Begining in 2015, we aimed to test whether breeding populations of short-tailed albatross can be estimated using satellite data from DigitalGlobe’s WorldView-2 and WorldView-3 Satellite with ENVI image processing software. Using several albatross species at multiple colonies in Hawaii and Japan allowed us to test species identification accuracy and determine the correction factor(s) needed to ground truth satellite counts of unknown populations on the Senkakus. Based on this imagery work, this method may be helpful scientists and resource managers looking to estimate remote and/or inaccessible areas, or areas at more frequent intervals, especially where human presence impacts ground-based counts or disturbs other species.

Short-tailed albatross adult in flight. Photo: R. Suryan

  • Bureau of Land Management
  • Pacific Rim Conservation
  • U.S. Fish and Wildlife Service (USFWS)-Alaska Region
  • USFWS-Midway Atoll National Wildlife Refuge
  • Yamashina Institute for Ornithology, Abiko Japan
  • Japan Ministry of Environment, Tokyo
    Publications and Reports:

    Dolliver, JE. 2019. Using Satellite Imagery to Count Nesting Albatross from Space. M.S. Thesis, Oregon State Unviersity, Corvallis, USA. 

    Orben RA, O’Connor AJ, Suryan RM, Ozaki K, Sato F, Deguchi T. 2018. Ontogenetic changes in at-sea distributions of immature short-tailed albatrosses Phoebastria albatrus. Endangered Species Research 35:23 - 37.

    Deguchi, T., F. Sato, M. Eda, H. Izumi, H. Suzuki, R. M. Suryan, E. W. Lance, H. Hasegawa, and K. Ozaki. 2016. Translocation and hand-rearing result in short-tailed albatrosses returning to breed in the Ogasawara Islands 80 years after extirpation. Animal Conservation 20, 4:341-349.

    Deguchi, T., R.M. Suryan, and K. Ozaki. 2014. Muscle damage and behavioral consequences from prolonged handling of albatross chicks for transmitter attachment.  Journal of Wildlife Management 78:1302-1309.

    Deguchi, T., R.M. Suryan, K. Ozaki, J.F. Jacobs, F. Sato, N. Nakamura, G.R. Balogh. 2014. Early successes in translocation and hand-rearing of endangered albatrosses for species conservation and island restoration. Oryx 48: 195-203.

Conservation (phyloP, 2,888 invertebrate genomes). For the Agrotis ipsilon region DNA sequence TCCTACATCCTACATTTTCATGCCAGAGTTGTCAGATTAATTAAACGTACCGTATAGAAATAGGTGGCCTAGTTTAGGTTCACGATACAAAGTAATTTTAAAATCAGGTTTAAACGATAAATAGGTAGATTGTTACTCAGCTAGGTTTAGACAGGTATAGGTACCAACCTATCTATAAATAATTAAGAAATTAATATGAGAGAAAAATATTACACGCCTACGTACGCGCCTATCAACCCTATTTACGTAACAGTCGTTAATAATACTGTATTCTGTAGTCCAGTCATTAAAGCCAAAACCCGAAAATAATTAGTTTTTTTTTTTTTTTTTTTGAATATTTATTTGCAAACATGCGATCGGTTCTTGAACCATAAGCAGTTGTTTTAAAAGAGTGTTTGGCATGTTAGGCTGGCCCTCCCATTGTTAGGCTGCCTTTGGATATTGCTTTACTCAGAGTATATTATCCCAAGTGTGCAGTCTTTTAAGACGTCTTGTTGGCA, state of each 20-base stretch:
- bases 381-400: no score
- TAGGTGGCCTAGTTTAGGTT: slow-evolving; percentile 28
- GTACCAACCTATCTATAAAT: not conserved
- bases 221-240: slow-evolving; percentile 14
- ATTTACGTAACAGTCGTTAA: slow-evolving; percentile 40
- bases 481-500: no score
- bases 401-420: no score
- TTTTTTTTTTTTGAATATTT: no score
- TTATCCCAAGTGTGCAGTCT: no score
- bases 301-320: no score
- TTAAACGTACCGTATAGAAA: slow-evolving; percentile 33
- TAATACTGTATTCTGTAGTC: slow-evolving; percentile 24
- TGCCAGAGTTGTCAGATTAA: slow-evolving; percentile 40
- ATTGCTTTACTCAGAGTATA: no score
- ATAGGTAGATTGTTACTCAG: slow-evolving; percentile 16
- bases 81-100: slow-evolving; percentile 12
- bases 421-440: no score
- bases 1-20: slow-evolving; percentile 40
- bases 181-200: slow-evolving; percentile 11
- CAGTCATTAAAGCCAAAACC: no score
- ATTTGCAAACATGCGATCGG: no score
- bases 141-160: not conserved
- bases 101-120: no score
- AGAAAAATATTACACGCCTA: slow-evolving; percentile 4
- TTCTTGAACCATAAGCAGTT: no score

Deguchi, T., J. Jacobs, T. Harada, L. Perriman, Y. Watanabe, F. Sato, N. Nakamura, K. Ozaki, G. Balogh. 2012. Translocation and hand-rearing techniques for establishing a colony of threatened albatross. Bird Conservation International, 22, 66-81.

    Ozaki, K. 2011. Journey of the Short-tailed Albatross, Tracking Young Birds by Satellite. Green Letter.

    Suryan, R.M. and K.N. Fischer. 2010Stable isotope analysis and satellite tracking reveal inter-specific resource partitioning of non-breeding albatrosses (Phoebastria spp.) off Alaska. Canadian Journal of Zoology 88:299-305.

    Suryan, R.M., D.J. Anderson, S.A. Shaffer, D.D. Roby, Y. Tremblay, D.P. Costa, P.R. Sievert, F. Sato, K. Ozaki, G. Balogh, N. Nakamura. 2008. Wind, waves, and wing loading: Morphological specialization may limit range expansion of endangered albatrosses. PLoS ONE, 3(12): e4016. doi:10.1371/journal.pone.0004016.

    Suryan, R.M., K.S. Dietrich, E.F. Melvin, G.R. Balogh, F. Sato, K. Ozaki. 2007. Migratory routes of short-tailed albatrosses: Use of exclusive economic zones of North Pacific Rim countries and spatial overlap with commercial fisheries in Alaska. Biological Conservation 137:450-460.

    Suryan, R.M., F. Sato, G. Balogh, K.D. Hyrenbach, P. Sievert, and K. Ozaki. 2006. Foraging destinations and marine habitat use of short-tailed albatrosses: A multi-scale approach using first-passage time analysis. Deep-Sea Research II 53:370-386.